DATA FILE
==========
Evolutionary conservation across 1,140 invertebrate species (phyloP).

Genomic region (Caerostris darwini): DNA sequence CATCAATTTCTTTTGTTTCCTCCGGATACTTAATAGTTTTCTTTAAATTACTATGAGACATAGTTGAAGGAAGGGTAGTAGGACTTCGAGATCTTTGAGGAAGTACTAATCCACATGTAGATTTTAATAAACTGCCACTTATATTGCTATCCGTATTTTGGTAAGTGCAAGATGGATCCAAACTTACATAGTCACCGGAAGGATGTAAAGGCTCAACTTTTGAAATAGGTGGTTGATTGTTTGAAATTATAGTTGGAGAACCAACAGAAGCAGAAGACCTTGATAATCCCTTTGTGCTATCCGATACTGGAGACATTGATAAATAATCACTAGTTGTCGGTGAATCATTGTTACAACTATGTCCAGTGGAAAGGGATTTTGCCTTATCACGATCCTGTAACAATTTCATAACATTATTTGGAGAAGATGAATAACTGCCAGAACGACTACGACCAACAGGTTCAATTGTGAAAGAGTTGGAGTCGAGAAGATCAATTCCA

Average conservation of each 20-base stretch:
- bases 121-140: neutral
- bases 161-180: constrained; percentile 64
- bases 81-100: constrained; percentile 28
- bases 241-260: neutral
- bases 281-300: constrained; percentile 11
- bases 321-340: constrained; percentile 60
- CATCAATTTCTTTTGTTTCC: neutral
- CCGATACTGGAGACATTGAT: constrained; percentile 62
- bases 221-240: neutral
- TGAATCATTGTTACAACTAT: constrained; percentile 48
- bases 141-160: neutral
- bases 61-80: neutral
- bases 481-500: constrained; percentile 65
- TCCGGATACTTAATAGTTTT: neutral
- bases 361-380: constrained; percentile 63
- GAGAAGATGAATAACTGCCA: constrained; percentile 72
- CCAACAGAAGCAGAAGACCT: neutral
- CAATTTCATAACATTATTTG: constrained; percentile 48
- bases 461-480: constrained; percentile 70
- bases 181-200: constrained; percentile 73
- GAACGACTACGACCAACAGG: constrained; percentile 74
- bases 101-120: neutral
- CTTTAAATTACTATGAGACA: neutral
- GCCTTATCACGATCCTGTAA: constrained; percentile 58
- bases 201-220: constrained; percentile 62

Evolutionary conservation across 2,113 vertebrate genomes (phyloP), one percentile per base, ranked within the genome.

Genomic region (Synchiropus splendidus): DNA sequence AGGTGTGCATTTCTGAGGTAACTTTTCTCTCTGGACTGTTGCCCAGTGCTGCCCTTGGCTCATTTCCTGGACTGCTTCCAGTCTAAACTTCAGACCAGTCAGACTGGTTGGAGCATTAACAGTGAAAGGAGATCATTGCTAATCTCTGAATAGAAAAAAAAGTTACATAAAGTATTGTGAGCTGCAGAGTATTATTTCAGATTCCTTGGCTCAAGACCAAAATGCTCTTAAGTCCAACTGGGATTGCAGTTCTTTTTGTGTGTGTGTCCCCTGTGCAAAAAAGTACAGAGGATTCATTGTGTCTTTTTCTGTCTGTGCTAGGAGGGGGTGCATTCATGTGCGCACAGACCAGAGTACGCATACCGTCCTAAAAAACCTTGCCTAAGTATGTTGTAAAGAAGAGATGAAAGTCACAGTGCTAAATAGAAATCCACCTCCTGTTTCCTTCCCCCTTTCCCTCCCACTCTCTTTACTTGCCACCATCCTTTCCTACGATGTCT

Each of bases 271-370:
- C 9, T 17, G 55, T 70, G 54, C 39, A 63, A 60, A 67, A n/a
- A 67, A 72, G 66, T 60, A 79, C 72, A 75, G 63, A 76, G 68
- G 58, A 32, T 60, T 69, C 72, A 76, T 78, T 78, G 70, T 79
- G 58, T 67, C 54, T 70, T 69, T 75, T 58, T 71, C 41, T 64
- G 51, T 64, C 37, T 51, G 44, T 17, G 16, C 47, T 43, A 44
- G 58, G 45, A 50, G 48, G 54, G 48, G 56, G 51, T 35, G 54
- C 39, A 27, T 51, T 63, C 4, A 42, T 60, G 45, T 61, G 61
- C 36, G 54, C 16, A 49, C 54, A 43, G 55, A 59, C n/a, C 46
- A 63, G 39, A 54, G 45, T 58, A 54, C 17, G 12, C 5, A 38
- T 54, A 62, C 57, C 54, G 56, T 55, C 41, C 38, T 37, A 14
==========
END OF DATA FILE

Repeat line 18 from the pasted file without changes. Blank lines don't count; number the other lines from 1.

- bases 361-380: constrained; percentile 63